The Latest: Interview: Spy would be dead, if Russia wanted

LONDON (AP) — The Latest on the U.K. investigation into a Russian ex-spy’s poisoning (all times local):

10:00 p.m.

A former Moscow neighbor of the ex-spy who was poisoned in England says if the Russian government had wanted Sergei Skripal dead, he would have been killed in Russia a long time ago.

Nikolai Tsiplakov told The Associated Press in an interview on Sunday that he lived in the same building as Skripal’s family before the retired military intelligence officer was imprisoned for spying for Britain.

Tsiplakov noted there is no proof of Russian involvement in exposing Skripal and his adult daughter to what British authorities say was a nerve agent.

He said: “You need to understand, he’s a former spy and he’s a traitor. If they wanted him dead, they would have killed him in Russia a long time ago.”

Skripal was freed in 2010 as part of spy swap in which Russians were traded from the West.

Tsiplakov added: “If you need to get rid of a person, when the material is done with and unnecessary, you can throw it away. They can disappear.”

Tsiplakov says he was especially close to Skripal’s son, Alexander, who died last year at the age of 43.


12:55 a.m.

British health officials say the risk to public health after the poisoning of a Russian ex-spy remains low.

Dr. Jenny Harries of Public Health England said Sunday there has been some limited contamination of a restaurant and pub in Salisbury following the nerve agent attack.

She says people who were in the restaurant and pub on March 4 and March 5 should take “simple” precautions by washing their clothes and taking other measures.

Harries says the announcement of these precautions doesn’t mean the risk level to the public has been raised.

Hospital officials in Salisbury also said there is no evidence of a wider risk beyond the three people hospitalized since the attack on Sergei Skripal and his daughter Yulia.


11:50 a.m.

British health authorities have urged people to wash their clothing and possessions as a precaution if they visited a restaurant and pub in the English city of Salisbury, where a Russian ex-spy and his daughter were poisoned with a nerve agent.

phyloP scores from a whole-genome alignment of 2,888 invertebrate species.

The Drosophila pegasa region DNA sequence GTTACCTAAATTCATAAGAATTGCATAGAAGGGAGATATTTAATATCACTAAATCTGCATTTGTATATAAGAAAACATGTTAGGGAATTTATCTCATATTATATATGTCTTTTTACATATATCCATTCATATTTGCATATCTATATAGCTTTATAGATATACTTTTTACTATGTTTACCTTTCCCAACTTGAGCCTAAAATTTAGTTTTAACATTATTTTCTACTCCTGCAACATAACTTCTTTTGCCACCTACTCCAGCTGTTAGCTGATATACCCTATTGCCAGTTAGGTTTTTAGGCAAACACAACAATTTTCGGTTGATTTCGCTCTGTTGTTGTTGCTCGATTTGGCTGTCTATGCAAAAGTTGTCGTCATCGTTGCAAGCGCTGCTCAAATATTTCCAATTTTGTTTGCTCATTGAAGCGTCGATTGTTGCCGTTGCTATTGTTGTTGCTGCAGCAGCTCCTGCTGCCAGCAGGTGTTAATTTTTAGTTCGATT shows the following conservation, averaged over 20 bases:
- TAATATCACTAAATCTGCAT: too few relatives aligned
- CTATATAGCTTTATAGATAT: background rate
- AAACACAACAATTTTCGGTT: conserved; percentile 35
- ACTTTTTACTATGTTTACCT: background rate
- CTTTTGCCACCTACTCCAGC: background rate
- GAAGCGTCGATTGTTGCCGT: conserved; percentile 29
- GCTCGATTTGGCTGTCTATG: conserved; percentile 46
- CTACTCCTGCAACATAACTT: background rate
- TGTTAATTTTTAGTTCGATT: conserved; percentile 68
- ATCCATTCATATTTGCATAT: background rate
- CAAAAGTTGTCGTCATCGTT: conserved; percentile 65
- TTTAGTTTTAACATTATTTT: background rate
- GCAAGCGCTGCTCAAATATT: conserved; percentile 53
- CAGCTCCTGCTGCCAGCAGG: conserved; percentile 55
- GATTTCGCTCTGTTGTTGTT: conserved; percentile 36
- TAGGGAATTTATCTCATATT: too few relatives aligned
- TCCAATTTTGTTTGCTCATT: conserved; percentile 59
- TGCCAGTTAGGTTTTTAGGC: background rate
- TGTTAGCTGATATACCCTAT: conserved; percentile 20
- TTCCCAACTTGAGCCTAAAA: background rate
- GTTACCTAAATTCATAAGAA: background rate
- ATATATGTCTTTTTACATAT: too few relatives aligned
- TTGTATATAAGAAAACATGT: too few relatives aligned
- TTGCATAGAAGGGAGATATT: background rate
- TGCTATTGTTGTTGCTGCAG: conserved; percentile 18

Public Health England has issued advice for anyone who went to either the Zizzi restaurant or The Mill pub at certain hours of March 4 and 5. Ex-spy Sergei Skripal and his daughter Yulia reportedly ate at Zizzi before falling critically ill.

The statement says that “while there is no immediate health risk to anyone who may have been in either of these locations, it is possible, but unlikely, that any of the substance which has come into contact with clothing or belongings could still be present in minute amounts and therefore contaminate your skin. Over time, repeated skin contact with contaminated items may pose a small risk to health.”


10:30 a.m.

British media says traces of the nerve agent used to attack a Russian ex-spy and his daughter have been found in Salisbury where the two were poisoned.

BBC and Sky News said Sunday that traces have been detected. BBC said its sources say traces were found at the Zizzi restaurant where Sergei Skripal and his daughter Yulia reportedly ate before falling critically ill. Sky says traces were found in several locations.

U.K. officials haven’t publicly confirmed that any trace of the nerve agent has been found and say the risk to the public remains low. Officials haven’t said what type of nerve agent was used.

A large-scale police investigation is underway in Salisbury as forensics experts wearing protective gear search for clues.

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